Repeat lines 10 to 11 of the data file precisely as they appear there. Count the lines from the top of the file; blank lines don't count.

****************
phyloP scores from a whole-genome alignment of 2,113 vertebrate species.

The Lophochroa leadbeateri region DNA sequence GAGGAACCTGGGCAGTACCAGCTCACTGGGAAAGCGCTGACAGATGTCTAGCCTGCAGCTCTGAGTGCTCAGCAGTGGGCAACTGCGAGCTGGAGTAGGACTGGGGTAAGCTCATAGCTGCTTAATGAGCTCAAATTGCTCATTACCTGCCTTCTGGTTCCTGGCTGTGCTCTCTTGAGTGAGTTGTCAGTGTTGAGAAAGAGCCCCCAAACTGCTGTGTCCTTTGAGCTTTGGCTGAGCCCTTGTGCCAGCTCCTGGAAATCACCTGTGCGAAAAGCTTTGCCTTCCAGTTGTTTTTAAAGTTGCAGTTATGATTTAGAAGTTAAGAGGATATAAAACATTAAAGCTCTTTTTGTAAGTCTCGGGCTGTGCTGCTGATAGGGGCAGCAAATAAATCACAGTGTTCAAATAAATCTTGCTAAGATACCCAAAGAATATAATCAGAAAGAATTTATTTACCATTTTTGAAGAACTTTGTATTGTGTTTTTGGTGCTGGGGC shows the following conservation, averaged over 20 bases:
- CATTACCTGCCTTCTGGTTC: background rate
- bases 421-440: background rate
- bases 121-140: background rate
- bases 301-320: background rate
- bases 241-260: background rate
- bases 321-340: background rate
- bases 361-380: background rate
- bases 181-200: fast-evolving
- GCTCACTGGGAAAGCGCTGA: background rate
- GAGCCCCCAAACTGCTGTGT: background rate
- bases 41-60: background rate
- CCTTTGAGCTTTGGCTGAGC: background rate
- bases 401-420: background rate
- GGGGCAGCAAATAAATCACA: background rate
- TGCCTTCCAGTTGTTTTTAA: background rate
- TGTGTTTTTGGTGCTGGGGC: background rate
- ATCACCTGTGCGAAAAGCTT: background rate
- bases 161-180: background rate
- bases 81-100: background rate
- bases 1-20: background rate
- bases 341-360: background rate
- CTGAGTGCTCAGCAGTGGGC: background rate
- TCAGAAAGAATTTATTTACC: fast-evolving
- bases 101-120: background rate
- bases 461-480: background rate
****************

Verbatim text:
- bases 181-200: fast-evolving
- GCTCACTGGGAAAGCGCTGA: background rate